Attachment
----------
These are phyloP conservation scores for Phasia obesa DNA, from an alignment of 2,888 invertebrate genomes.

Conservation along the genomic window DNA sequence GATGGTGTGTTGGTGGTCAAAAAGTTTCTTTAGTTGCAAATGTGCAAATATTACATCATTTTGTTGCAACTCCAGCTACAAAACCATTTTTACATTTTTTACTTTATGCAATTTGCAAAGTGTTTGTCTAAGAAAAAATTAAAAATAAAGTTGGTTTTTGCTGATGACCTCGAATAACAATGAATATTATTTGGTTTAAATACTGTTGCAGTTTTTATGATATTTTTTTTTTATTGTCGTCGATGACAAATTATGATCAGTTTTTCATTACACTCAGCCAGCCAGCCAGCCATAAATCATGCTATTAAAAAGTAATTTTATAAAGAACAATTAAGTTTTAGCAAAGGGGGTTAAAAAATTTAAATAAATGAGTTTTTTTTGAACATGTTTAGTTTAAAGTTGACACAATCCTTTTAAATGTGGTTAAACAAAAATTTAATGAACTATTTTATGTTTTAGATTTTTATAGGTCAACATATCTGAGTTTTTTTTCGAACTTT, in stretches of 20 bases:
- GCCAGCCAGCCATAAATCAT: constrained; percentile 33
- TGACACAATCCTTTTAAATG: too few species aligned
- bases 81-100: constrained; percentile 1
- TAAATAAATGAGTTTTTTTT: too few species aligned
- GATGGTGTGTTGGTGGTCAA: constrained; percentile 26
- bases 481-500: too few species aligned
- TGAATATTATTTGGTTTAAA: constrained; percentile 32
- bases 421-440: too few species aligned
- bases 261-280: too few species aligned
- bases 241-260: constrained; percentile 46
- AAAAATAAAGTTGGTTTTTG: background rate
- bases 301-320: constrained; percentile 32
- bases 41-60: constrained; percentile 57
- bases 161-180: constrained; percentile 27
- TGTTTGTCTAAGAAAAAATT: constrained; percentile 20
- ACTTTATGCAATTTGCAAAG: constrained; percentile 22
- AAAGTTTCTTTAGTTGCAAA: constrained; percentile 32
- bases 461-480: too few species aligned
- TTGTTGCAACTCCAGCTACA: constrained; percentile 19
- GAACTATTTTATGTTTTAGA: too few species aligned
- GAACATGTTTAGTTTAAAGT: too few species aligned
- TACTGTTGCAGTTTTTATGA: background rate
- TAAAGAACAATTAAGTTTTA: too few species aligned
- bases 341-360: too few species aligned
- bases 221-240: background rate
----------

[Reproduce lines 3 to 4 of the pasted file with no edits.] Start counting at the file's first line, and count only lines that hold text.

- GCCAGCCAGCCATAAATCAT: constrained; percentile 33
- TGACACAATCCTTTTAAATG: too few species aligned